Abacavir (found in Ziagen, Epzicomand Trizivir) is associated with a quadrupled risk of a heart attack in HIV-positive patients using the drug, according to the authors of a study published in the September 12 issue of AIDS. These data are an expansion of results from the Strategies for Management of Anti-Retroviral Therapy (SMART) study presented earlier this month at the XVII International AIDS Conference in Mexico City.

In short, researchers analyzed the risk of cardiovascular disease among patients using various antiretroviral (ARV) therapies in SMART, a 5,500-patient clinical trial evaluating differences between those on and off HIV treatment. The analysis was conducted after the 33,000-patient Data Collection on Adverse Events of Anti-HIV Drugs (D:A:D) study, released in February, documented a 90 percent increase in the risk of a heart attack among individuals using abacavir.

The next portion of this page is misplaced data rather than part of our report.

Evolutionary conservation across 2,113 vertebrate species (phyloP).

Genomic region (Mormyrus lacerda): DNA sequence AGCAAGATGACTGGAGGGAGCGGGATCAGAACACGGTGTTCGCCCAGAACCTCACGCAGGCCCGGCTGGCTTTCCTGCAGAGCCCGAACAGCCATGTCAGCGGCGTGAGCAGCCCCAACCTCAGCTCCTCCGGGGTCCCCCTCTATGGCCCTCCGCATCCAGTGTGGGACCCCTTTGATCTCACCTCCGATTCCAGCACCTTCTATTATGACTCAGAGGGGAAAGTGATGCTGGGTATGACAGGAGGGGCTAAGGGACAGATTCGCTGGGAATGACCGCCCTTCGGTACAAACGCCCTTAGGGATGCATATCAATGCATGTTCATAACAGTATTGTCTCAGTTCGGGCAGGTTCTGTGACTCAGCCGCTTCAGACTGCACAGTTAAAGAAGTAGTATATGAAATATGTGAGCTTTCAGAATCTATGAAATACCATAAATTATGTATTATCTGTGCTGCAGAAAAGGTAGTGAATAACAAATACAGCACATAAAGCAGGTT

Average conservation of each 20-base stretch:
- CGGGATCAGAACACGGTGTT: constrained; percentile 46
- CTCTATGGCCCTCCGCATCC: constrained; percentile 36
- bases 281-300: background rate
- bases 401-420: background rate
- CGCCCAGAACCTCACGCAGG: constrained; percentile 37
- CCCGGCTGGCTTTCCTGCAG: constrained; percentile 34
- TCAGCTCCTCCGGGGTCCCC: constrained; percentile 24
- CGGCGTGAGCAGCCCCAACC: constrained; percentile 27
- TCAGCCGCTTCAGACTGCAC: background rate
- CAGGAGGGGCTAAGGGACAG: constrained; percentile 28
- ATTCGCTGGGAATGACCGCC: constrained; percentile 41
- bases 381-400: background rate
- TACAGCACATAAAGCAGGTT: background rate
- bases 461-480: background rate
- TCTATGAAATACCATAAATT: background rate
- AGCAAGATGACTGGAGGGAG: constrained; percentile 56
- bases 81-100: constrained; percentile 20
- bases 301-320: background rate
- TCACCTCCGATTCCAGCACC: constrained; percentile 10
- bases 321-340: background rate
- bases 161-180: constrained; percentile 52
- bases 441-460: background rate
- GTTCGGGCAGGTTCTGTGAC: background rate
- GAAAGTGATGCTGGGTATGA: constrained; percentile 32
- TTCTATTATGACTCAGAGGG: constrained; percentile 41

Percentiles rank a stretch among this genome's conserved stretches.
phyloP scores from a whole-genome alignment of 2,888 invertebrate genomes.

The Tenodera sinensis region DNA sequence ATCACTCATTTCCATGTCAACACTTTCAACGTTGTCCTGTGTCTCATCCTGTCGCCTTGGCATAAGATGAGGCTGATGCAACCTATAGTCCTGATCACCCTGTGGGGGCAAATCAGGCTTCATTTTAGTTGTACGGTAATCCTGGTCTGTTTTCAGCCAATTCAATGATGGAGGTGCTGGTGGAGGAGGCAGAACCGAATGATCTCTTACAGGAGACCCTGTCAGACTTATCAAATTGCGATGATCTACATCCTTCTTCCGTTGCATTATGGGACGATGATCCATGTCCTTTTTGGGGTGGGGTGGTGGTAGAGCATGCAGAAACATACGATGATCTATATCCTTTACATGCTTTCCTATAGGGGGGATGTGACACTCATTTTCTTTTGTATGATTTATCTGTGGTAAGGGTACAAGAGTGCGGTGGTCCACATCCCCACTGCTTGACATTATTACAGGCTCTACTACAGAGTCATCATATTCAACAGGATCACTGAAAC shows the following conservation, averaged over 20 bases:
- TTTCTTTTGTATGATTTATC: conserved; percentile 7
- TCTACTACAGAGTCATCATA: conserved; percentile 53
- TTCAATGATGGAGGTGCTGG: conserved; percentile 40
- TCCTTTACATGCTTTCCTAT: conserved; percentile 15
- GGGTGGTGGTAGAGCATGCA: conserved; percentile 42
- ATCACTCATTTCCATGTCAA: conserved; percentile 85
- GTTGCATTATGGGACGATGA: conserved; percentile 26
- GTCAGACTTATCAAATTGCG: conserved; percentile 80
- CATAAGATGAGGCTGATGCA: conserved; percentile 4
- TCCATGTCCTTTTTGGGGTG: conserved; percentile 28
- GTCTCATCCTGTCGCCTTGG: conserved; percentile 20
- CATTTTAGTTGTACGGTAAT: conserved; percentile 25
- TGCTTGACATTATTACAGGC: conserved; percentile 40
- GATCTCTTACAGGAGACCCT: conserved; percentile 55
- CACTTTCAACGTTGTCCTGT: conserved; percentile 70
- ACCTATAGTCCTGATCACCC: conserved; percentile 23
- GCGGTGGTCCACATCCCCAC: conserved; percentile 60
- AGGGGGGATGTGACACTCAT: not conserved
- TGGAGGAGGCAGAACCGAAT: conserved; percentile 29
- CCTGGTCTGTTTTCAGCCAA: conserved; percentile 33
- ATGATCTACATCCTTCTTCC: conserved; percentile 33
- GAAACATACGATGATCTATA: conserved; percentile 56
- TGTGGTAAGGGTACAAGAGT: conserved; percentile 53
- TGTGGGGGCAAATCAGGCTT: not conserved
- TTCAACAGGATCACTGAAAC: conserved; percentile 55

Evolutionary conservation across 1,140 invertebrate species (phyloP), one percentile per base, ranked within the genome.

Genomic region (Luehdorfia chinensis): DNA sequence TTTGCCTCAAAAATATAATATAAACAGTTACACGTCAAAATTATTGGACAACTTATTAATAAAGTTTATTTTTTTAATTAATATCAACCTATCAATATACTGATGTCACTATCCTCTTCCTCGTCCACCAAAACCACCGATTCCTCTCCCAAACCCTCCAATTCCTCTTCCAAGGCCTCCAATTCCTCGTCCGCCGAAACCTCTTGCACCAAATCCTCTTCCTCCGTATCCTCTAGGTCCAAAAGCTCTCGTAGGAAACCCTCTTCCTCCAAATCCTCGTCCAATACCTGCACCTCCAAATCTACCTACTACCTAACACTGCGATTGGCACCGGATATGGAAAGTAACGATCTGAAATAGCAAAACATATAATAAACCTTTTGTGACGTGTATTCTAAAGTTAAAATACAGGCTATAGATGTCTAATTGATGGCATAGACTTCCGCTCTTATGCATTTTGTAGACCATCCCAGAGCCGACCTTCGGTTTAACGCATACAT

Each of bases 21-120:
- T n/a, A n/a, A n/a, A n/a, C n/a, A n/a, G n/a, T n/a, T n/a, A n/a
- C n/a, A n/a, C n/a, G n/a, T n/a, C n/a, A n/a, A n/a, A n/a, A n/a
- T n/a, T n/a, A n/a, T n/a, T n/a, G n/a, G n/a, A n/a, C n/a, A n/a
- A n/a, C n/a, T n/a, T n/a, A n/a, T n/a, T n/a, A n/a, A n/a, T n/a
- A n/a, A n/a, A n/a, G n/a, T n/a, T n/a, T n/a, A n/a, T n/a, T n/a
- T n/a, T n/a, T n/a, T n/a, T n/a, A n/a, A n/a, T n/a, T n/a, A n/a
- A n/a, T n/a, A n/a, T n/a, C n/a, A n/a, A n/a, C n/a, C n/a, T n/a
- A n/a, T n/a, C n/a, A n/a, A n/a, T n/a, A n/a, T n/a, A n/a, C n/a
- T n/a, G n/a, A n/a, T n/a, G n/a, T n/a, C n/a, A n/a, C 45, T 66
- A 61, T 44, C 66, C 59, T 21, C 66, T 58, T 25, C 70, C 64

As with the D:A:D study, the increased risk in SMART was most pronounced in people with a number of other cardiovascular disease risk factors, such as smoking, diabetes and a family history of heart problems. Though a mechanism to explain the association between heart attack risk and abacavir has not yet been officially determined and an analysis of multiple abacavir studies by the drug’s maker, GlaxoSmithKline, did not find an increased heart attack risk, people with a number of cardiovascular disease risk factors who are taking abacavir may wish to discuss these data with their health care provider.